The dark weevil of the vine is a real nuisance in the nurseries and it rides the plantations of the scene. This species was first announced in Connecticut in 1910. This key insect is the most ruinous and widely appropriated type of root weevil in the Otiorhynchus class. Adults and offspring lean towards rhododendron, Rhododendron spp., Tagus, Taxus spp., Euonymus, Euonymus spp., and Japanese holly, Ilex crenata. The young also eat the underlying hemlock foundations, Tsuga spp. Landscaping managers refer to this creepy crawly as the taxus weevil.
The black weevil of the vine is about 1/5" long and mostly black in color. It is slightly larger than the strawberry root weevil, but the two are difficult to distinguish.
The larvae of the black weevil on the vine feed on the roots of the target plant. Biology and habits are probably similar to those of the strawberry root weevil, but the black weevil of the vine feeds on more different types of plants, including several different varieties of ivy (commonly known as English ivy) in landscaping.
Large amounts of these weevils in an area can severely damage and even kill the affected plants. This weevil cannot fly and disperse by the drag that often brings them wandering in homes and other buildings. In some cases, a large number of weevils can be found crawling on floors, walls, and even ceilings.
This weevil is found in many areas of the United States, including most of California. It is a pest of many plants including strawberries, blueberries, rhododendrons, azaleas, yew trees (Taxus spp.), Camellias, many types of ivy, and other plants.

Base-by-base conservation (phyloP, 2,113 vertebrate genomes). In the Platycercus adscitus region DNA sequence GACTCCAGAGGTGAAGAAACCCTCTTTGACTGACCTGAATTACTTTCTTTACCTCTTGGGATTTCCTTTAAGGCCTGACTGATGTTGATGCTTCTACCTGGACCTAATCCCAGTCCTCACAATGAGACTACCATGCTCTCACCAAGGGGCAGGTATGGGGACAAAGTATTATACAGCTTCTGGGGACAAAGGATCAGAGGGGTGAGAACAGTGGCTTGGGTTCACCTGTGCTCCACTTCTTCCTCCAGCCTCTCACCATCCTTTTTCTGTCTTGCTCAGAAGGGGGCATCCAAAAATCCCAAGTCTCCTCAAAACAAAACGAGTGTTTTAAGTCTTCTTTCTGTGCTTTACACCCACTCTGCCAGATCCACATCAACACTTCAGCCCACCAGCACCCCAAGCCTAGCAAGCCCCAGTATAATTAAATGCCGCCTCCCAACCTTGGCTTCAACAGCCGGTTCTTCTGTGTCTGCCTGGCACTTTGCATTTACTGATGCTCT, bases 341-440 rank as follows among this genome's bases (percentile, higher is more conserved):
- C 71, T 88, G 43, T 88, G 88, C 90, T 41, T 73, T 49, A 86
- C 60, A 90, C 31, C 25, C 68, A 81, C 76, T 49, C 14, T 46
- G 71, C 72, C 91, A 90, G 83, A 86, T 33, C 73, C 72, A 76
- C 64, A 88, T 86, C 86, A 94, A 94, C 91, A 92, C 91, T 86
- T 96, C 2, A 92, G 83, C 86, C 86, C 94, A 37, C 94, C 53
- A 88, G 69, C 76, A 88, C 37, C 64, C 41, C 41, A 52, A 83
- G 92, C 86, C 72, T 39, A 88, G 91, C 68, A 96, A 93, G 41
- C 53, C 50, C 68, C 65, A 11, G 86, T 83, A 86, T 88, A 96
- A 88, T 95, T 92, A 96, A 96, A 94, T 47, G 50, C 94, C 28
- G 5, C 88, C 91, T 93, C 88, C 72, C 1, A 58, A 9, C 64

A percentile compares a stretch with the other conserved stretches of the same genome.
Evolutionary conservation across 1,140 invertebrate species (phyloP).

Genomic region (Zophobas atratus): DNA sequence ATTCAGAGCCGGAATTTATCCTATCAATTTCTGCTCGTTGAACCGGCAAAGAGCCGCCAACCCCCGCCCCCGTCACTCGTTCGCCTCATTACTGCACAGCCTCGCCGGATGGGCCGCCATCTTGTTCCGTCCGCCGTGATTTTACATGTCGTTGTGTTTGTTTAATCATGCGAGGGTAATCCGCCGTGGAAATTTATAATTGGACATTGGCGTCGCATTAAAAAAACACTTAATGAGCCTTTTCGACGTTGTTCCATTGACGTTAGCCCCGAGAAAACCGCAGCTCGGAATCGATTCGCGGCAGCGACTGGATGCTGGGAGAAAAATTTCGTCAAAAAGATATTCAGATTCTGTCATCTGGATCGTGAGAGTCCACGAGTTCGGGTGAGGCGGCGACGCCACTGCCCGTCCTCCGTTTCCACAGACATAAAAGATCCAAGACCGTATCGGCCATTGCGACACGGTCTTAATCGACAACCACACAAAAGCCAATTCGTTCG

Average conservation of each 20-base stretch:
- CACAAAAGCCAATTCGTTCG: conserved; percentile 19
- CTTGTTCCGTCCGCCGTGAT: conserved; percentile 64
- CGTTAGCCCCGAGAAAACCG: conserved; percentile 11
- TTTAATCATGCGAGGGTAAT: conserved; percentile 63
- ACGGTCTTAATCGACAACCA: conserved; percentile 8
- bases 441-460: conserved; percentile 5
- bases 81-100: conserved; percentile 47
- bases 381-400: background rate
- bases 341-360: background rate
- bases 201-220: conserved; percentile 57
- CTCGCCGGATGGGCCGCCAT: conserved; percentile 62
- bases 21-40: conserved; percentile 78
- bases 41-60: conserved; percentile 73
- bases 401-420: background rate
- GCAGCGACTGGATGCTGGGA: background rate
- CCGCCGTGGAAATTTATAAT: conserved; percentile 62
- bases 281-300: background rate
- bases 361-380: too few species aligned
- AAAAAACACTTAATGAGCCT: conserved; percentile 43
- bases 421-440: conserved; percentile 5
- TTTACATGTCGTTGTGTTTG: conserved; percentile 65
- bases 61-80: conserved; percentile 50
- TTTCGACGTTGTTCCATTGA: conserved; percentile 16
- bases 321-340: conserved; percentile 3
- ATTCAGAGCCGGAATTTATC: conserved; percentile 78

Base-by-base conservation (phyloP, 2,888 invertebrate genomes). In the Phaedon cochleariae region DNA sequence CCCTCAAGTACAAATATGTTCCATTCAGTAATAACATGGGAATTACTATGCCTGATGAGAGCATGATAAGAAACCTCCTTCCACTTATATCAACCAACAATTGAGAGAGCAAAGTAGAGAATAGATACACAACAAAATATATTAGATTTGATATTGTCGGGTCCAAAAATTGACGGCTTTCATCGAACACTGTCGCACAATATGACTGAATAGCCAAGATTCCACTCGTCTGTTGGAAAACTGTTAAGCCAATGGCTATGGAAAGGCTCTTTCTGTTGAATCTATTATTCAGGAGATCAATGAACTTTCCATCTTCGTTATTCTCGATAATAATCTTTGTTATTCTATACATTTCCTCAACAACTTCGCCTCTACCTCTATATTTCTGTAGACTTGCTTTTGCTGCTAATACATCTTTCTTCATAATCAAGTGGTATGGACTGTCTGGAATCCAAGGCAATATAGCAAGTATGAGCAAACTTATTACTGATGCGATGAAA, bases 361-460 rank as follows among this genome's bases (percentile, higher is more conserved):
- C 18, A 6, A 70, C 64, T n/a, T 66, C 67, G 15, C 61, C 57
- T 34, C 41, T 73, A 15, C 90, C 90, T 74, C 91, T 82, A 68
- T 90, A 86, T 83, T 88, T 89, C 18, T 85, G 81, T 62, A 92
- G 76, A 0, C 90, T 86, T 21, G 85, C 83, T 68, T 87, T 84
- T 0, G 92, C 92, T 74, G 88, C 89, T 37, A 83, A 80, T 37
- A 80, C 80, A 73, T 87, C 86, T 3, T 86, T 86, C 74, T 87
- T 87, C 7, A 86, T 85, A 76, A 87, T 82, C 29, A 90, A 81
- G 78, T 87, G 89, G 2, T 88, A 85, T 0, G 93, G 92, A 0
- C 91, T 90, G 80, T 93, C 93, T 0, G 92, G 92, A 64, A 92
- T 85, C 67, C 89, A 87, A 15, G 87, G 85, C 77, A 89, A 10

These vermin hibernate as young offspring on earth. Development hatchlings are 10-15 mm long and resting form (pupal) cells in the dirt in the early spring. Adults often rise out usually from May to June and in North America just the females are known. They are dynamic nocturnal feeders and when they get worse, adults quickly fall to the ground. In the midst of sunny hours, adults take refuge in dull places on stems of plants with thick foliage or litter and mulch.
Adults require 21 to 28 days of foliage to encourage the creation of eggs. They can lay over 500 eggs over a time of 14-21 days. The eggs are deposited in the dirt near the base of the host plants. They occur in 10-14 days in small pups that feed on roots until temperatures drop in the fall and cause them to move more in the ground where they spend the winter. Sporadically, some adults can survive winter indoors. Just a single era happens every year in Pennsylvania.
How To Prevent/Control
Long-term relief from infestations depends on the homeowner’s willingness to replace those host plants of black vine beetles in landscaping. Short-term relief depends on treatments directed around the building by a pest management professional. Pesticides are toxic. Perused and take after titles and insurance on names. Handle with precision and store in unique marked magazines outside the range of young, domesticated, and domesticated animals. Dispose of the discharge supports immediately, securely and in a place. Try not to disturb the search, streams, or lakes.